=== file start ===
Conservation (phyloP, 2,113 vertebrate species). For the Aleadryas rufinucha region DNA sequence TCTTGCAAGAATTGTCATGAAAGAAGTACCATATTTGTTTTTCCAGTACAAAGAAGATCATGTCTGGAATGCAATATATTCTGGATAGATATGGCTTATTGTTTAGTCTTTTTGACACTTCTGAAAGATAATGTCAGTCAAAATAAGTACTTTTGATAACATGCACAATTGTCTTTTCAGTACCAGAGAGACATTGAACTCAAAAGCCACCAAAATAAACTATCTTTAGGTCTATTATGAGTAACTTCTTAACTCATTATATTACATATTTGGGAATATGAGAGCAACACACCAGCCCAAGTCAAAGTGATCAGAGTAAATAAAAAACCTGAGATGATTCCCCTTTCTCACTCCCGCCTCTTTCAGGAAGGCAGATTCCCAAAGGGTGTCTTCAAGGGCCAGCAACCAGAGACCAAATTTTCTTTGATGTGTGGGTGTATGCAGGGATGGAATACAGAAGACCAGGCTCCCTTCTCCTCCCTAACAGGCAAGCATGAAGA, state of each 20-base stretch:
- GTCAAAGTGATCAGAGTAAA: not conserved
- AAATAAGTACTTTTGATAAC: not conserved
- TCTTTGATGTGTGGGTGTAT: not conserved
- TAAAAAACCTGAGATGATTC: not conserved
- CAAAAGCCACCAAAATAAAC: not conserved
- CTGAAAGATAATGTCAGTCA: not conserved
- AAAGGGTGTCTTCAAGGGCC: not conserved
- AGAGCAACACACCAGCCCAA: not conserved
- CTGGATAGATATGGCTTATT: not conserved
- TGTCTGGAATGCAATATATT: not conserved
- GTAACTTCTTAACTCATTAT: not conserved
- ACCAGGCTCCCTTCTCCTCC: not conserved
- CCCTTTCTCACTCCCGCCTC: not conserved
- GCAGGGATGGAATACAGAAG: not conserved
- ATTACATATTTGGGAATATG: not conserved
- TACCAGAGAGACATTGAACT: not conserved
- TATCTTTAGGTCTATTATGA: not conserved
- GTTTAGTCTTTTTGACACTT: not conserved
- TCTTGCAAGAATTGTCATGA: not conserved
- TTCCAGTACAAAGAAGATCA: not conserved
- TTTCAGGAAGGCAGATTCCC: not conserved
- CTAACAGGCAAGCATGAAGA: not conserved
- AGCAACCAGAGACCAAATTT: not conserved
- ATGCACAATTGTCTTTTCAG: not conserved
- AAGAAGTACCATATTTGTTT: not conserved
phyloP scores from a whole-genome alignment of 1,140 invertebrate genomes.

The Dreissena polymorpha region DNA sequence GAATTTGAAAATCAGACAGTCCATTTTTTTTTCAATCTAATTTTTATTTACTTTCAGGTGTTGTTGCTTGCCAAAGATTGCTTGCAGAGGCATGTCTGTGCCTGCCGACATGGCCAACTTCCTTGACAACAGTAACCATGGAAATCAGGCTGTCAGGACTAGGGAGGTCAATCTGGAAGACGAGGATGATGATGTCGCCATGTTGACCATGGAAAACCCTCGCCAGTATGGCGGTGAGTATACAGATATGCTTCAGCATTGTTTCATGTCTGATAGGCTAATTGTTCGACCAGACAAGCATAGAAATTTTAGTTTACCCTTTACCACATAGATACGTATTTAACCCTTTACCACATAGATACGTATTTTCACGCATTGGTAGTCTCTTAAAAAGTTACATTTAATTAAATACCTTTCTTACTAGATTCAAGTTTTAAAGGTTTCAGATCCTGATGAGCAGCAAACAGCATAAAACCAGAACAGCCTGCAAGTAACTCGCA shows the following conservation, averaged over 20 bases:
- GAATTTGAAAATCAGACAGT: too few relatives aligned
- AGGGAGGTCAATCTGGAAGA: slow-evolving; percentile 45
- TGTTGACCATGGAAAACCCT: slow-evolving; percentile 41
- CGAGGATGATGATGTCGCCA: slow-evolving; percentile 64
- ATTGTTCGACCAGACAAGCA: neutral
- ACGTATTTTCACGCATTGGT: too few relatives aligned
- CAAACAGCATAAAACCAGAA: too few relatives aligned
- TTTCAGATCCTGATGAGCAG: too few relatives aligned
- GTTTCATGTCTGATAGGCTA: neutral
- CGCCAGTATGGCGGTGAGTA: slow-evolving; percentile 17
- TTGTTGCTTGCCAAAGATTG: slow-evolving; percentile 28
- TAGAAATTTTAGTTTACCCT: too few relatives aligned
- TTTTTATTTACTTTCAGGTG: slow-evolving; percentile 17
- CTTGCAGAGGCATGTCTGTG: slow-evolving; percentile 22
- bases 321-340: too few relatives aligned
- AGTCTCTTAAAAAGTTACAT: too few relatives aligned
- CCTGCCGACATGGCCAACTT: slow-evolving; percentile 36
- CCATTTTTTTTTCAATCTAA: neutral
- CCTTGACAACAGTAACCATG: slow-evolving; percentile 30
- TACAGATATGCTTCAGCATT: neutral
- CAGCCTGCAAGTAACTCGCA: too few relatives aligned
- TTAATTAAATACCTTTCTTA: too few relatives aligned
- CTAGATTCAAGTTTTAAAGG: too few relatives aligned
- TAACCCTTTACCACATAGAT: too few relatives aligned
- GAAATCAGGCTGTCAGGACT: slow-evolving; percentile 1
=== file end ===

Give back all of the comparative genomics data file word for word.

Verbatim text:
Conservation (phyloP, 2,113 vertebrate species). For the Aleadryas rufinucha region DNA sequence TCTTGCAAGAATTGTCATGAAAGAAGTACCATATTTGTTTTTCCAGTACAAAGAAGATCATGTCTGGAATGCAATATATTCTGGATAGATATGGCTTATTGTTTAGTCTTTTTGACACTTCTGAAAGATAATGTCAGTCAAAATAAGTACTTTTGATAACATGCACAATTGTCTTTTCAGTACCAGAGAGACATTGAACTCAAAAGCCACCAAAATAAACTATCTTTAGGTCTATTATGAGTAACTTCTTAACTCATTATATTACATATTTGGGAATATGAGAGCAACACACCAGCCCAAGTCAAAGTGATCAGAGTAAATAAAAAACCTGAGATGATTCCCCTTTCTCACTCCCGCCTCTTTCAGGAAGGCAGATTCCCAAAGGGTGTCTTCAAGGGCCAGCAACCAGAGACCAAATTTTCTTTGATGTGTGGGTGTATGCAGGGATGGAATACAGAAGACCAGGCTCCCTTCTCCTCCCTAACAGGCAAGCATGAAGA, state of each 20-base stretch:
- GTCAAAGTGATCAGAGTAAA: not conserved
- AAATAAGTACTTTTGATAAC: not conserved
- TCTTTGATGTGTGGGTGTAT: not conserved
- TAAAAAACCTGAGATGATTC: not conserved
- CAAAAGCCACCAAAATAAAC: not conserved
- CTGAAAGATAATGTCAGTCA: not conserved
- AAAGGGTGTCTTCAAGGGCC: not conserved
- AGAGCAACACACCAGCCCAA: not conserved
- CTGGATAGATATGGCTTATT: not conserved
- TGTCTGGAATGCAATATATT: not conserved
- GTAACTTCTTAACTCATTAT: not conserved
- ACCAGGCTCCCTTCTCCTCC: not conserved
- CCCTTTCTCACTCCCGCCTC: not conserved
- GCAGGGATGGAATACAGAAG: not conserved
- ATTACATATTTGGGAATATG: not conserved
- TACCAGAGAGACATTGAACT: not conserved
- TATCTTTAGGTCTATTATGA: not conserved
- GTTTAGTCTTTTTGACACTT: not conserved
- TCTTGCAAGAATTGTCATGA: not conserved
- TTCCAGTACAAAGAAGATCA: not conserved
- TTTCAGGAAGGCAGATTCCC: not conserved
- CTAACAGGCAAGCATGAAGA: not conserved
- AGCAACCAGAGACCAAATTT: not conserved
- ATGCACAATTGTCTTTTCAG: not conserved
- AAGAAGTACCATATTTGTTT: not conserved
phyloP scores from a whole-genome alignment of 1,140 invertebrate genomes.

The Dreissena polymorpha region DNA sequence GAATTTGAAAATCAGACAGTCCATTTTTTTTTCAATCTAATTTTTATTTACTTTCAGGTGTTGTTGCTTGCCAAAGATTGCTTGCAGAGGCATGTCTGTGCCTGCCGACATGGCCAACTTCCTTGACAACAGTAACCATGGAAATCAGGCTGTCAGGACTAGGGAGGTCAATCTGGAAGACGAGGATGATGATGTCGCCATGTTGACCATGGAAAACCCTCGCCAGTATGGCGGTGAGTATACAGATATGCTTCAGCATTGTTTCATGTCTGATAGGCTAATTGTTCGACCAGACAAGCATAGAAATTTTAGTTTACCCTTTACCACATAGATACGTATTTAACCCTTTACCACATAGATACGTATTTTCACGCATTGGTAGTCTCTTAAAAAGTTACATTTAATTAAATACCTTTCTTACTAGATTCAAGTTTTAAAGGTTTCAGATCCTGATGAGCAGCAAACAGCATAAAACCAGAACAGCCTGCAAGTAACTCGCA shows the following conservation, averaged over 20 bases:
- GAATTTGAAAATCAGACAGT: too few relatives aligned
- AGGGAGGTCAATCTGGAAGA: slow-evolving; percentile 45
- TGTTGACCATGGAAAACCCT: slow-evolving; percentile 41
- CGAGGATGATGATGTCGCCA: slow-evolving; percentile 64
- ATTGTTCGACCAGACAAGCA: neutral
- ACGTATTTTCACGCATTGGT: too few relatives aligned
- CAAACAGCATAAAACCAGAA: too few relatives aligned
- TTTCAGATCCTGATGAGCAG: too few relatives aligned
- GTTTCATGTCTGATAGGCTA: neutral
- CGCCAGTATGGCGGTGAGTA: slow-evolving; percentile 17
- TTGTTGCTTGCCAAAGATTG: slow-evolving; percentile 28
- TAGAAATTTTAGTTTACCCT: too few relatives aligned
- TTTTTATTTACTTTCAGGTG: slow-evolving; percentile 17
- CTTGCAGAGGCATGTCTGTG: slow-evolving; percentile 22
- bases 321-340: too few relatives aligned
- AGTCTCTTAAAAAGTTACAT: too few relatives aligned
- CCTGCCGACATGGCCAACTT: slow-evolving; percentile 36
- CCATTTTTTTTTCAATCTAA: neutral
- CCTTGACAACAGTAACCATG: slow-evolving; percentile 30
- TACAGATATGCTTCAGCATT: neutral
- CAGCCTGCAAGTAACTCGCA: too few relatives aligned
- TTAATTAAATACCTTTCTTA: too few relatives aligned
- CTAGATTCAAGTTTTAAAGG: too few relatives aligned
- TAACCCTTTACCACATAGAT: too few relatives aligned
- GAAATCAGGCTGTCAGGACT: slow-evolving; percentile 1